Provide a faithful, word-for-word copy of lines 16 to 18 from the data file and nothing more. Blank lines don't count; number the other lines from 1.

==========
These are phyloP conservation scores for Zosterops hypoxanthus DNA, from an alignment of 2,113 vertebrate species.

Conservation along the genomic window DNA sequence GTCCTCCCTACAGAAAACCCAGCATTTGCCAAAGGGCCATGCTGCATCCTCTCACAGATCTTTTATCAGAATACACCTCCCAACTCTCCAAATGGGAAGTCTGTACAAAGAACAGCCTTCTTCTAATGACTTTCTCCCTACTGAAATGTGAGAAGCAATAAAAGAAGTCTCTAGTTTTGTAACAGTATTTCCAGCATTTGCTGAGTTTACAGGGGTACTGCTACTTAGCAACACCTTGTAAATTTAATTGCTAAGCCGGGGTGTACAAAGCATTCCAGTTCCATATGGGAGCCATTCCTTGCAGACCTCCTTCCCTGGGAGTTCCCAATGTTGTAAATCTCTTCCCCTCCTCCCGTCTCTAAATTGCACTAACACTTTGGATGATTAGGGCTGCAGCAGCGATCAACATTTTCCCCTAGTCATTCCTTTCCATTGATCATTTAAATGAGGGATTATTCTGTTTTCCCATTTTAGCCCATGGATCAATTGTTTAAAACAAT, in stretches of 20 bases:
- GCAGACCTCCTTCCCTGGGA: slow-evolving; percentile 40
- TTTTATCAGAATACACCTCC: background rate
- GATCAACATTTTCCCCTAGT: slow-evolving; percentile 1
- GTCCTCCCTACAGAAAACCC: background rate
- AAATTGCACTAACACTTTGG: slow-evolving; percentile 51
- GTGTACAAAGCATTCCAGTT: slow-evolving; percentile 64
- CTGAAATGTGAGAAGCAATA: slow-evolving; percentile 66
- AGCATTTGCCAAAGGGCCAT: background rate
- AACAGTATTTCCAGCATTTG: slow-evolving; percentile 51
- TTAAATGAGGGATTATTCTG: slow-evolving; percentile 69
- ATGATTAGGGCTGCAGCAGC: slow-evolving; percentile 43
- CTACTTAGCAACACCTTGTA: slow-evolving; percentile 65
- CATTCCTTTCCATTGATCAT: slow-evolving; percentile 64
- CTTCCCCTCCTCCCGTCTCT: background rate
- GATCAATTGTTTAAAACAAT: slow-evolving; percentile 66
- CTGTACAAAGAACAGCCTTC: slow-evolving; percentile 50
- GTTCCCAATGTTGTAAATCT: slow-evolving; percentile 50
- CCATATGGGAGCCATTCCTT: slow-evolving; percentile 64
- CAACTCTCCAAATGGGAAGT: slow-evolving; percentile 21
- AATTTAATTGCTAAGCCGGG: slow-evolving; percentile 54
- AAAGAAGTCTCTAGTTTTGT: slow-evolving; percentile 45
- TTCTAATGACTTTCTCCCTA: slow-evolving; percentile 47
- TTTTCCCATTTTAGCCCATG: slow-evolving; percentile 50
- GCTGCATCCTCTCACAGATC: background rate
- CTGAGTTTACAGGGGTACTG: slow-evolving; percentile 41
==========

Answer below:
- CTTCCCCTCCTCCCGTCTCT: background rate
- GATCAATTGTTTAAAACAAT: slow-evolving; percentile 66
- CTGTACAAAGAACAGCCTTC: slow-evolving; percentile 50